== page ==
Re: Pros and cons of steel sailboats
[QUOTE=slap;1680801]Yet some of the above claims have been refuted over and over in this thread - as an example the so called T-boning incident. And many of the brentboats have had framing added to give them more strength - seems their owners didn't think that they were strong enough. Looks like your guesstimates weren't good enough for them.
Fiberglass boats have done the NW passage, and made thousands of ocean voyages with no incident. What I cannot figure out is why do brentboat owners run their boats into reefs, etc so often? If you compare the number of brentboats to the number of collisions, groundings, etc, it seems like there is a real problem with them.
Which has nothing to do with your lack of knowledge of the structural properties of materials or structural design.
Just because someone did a hack job at guessing the stability of a brentboat doesn't mean that you have the ability to do a real stability calculation (and understand what you are doing).
I was going through a boatyard today, when someone I was with mentioned to me that a nearby steel sailboat had been recently surveyed - the surveyor put his finger through the hull where it had rusted through.[/QUOTE)
Was that boat properly painted inside, or was it bare mill scale as most Foulkes and Fehr boats are? Is it the boat's fault if you launch a bare wood hull with zero paint on it, and the teredos eat it quickly? How long would it last in sea water?
You cant name a single brentboat which had transverse frames added, beyond the structural I specify in my plans. I know of none. That story was entirely made up. You wont find one!
Talk to Comox valley architect Cesar Caflish, who was giving directions in the T- boning incident, or Victoria artist Godfrey Stephens, the skipper.
None of those who refute, have any solid evidence of their claims, unlike the many in Grammas pub that day who witnessed it, and told me about it..
Brentboats hit reefs because, unlike Smacks boats, they don't spend 95% of their lives in marinas, only sailing in ideal conditions, and actually cruise; a lot! They don't live in abject fear of a bump .Its no big deal to bump a rock or two. ( Relaxed cruising). As Steve said "Shrug and carry on!"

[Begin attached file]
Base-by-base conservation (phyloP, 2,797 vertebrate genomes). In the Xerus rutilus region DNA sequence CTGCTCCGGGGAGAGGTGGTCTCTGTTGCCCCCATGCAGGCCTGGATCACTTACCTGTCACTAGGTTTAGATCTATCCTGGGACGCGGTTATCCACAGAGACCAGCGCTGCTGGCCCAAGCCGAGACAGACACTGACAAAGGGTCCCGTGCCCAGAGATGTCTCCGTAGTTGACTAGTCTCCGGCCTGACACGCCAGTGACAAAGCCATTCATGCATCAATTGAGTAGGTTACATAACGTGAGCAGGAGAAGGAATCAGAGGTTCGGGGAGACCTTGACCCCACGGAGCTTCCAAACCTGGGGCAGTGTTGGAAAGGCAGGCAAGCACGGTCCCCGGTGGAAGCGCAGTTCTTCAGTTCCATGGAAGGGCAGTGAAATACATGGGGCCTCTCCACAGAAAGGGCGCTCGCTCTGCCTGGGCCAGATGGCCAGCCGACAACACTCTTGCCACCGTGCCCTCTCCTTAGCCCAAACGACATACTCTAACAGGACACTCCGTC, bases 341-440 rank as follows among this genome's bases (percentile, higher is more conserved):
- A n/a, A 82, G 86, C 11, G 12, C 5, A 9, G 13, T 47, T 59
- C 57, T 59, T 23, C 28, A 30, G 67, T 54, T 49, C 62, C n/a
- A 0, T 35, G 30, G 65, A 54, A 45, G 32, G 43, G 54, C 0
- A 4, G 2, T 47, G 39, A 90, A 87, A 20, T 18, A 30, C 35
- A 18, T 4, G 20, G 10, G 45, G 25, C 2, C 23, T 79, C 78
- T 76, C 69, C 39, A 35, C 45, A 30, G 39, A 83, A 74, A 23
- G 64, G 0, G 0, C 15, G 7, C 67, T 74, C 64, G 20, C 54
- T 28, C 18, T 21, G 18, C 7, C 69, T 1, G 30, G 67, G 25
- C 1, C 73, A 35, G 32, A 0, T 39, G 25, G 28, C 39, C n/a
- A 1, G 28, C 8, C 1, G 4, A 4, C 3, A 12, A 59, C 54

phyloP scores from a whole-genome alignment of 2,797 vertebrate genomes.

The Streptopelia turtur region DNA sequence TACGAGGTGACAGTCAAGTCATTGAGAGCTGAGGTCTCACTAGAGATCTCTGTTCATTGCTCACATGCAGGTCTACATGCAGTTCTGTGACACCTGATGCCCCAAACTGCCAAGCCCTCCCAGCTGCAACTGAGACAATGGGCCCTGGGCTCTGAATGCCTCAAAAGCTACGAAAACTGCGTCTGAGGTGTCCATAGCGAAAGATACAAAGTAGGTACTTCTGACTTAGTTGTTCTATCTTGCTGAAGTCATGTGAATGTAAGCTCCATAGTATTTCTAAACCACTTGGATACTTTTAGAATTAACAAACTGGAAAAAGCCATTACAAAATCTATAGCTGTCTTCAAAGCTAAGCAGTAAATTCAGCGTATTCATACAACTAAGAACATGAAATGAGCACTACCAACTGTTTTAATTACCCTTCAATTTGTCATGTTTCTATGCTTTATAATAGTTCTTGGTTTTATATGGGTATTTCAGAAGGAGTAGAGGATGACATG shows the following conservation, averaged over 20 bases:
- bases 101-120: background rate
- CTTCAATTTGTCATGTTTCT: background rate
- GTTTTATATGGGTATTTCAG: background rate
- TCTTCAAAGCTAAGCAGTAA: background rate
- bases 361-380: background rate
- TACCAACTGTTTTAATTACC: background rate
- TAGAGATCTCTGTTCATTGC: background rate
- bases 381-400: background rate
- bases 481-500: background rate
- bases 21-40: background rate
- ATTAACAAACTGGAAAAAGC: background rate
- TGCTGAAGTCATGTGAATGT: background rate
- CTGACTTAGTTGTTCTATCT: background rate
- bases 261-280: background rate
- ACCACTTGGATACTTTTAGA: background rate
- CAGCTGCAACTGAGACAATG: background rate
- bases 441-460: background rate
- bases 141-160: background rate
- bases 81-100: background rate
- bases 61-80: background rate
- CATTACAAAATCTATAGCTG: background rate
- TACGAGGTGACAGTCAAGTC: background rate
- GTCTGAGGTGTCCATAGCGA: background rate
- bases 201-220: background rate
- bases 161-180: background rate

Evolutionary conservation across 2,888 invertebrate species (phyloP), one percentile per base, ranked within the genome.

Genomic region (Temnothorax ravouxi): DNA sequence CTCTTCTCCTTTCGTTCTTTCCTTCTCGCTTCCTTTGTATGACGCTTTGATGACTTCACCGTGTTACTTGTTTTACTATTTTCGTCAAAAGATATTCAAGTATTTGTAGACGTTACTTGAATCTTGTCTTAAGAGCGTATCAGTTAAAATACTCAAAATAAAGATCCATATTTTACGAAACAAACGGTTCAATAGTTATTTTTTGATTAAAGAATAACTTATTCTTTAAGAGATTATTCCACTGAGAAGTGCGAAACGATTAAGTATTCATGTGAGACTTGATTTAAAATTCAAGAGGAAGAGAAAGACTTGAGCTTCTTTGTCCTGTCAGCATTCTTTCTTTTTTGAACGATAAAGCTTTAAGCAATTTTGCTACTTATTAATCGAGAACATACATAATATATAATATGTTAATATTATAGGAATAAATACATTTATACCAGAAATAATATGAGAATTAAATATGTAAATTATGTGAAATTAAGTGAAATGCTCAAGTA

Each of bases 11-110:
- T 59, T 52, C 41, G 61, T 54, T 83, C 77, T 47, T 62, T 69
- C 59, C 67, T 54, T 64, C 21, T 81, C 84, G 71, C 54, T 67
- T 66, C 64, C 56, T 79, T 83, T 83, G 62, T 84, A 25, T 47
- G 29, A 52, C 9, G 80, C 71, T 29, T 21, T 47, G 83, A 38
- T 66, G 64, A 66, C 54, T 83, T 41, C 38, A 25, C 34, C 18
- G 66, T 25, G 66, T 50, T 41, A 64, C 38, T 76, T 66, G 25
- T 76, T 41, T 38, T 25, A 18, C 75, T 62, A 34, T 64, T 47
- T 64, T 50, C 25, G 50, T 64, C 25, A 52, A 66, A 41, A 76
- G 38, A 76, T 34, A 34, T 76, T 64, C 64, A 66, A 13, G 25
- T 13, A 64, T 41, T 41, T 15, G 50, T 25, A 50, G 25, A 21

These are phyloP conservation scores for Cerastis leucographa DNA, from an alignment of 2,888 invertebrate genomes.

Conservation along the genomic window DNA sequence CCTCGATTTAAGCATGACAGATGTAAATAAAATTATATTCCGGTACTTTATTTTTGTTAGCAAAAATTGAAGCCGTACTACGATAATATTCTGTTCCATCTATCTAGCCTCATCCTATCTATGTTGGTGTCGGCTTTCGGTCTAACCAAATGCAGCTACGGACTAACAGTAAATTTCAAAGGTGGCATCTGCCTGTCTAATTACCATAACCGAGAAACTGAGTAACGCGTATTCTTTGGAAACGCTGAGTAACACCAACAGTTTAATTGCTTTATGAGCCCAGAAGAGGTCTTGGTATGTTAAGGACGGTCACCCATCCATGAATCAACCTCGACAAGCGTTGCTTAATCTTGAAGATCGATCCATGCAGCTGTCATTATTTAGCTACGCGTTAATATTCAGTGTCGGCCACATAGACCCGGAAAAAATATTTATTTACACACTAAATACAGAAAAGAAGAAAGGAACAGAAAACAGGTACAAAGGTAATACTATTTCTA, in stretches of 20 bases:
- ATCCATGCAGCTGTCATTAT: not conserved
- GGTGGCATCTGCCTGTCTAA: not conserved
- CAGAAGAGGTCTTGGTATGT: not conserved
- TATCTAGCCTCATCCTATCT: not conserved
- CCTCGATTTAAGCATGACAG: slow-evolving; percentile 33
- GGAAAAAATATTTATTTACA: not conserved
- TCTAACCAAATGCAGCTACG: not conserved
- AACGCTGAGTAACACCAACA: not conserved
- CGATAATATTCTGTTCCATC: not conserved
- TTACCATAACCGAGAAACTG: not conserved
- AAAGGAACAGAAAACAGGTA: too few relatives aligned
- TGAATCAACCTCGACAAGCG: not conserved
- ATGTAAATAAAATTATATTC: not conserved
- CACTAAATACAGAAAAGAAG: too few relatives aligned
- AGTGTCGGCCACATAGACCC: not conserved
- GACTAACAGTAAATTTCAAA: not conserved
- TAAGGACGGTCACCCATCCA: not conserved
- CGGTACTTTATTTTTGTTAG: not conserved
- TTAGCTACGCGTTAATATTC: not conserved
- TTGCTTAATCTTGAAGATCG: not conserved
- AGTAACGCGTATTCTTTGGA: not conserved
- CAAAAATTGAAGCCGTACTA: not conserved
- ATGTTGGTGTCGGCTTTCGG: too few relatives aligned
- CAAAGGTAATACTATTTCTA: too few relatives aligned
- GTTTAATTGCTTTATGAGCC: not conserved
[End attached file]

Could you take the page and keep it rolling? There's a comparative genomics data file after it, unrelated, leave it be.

If you aint been aground you aint been around!
I know of very few people who choose a plastic boat for the NW passage. Because you may be able to survive Niagra falls in a barrel, that doesn't mean doing it is a good idea.
Sure, many plastic boats do ocean passages, and some don't come back, which would have, had they been steel. The Sleavin's boat is only one of many examples. Many which don't come back, were designed by people who you would claim have more knowledge than I in structural principles.
None of mine have had any structural problems at sea. Few plastic boat designers cant make that claim. When the "Incidents' You claim never happen, actually do happen, the evidence often sinks without a trace. So who's structural knowledge stands the true test?
Results speak louder than critics, and have far more credibility!
The suggestion that boats which have gone decades, and the many extreme torture tests mine have endured, without structural problems, and still be structurally "wrong", is incredibly dense!
The suggestion that boats which have cruised so many miles, without any stability problems of any kind, may be unstable, is also incredibly dense!
Brent Swain, Boat designer, Builder, and author of "Origami Metal Boatbuilding"
Last edited by Brent Swain; 04-03-2014 at 06:11 PM.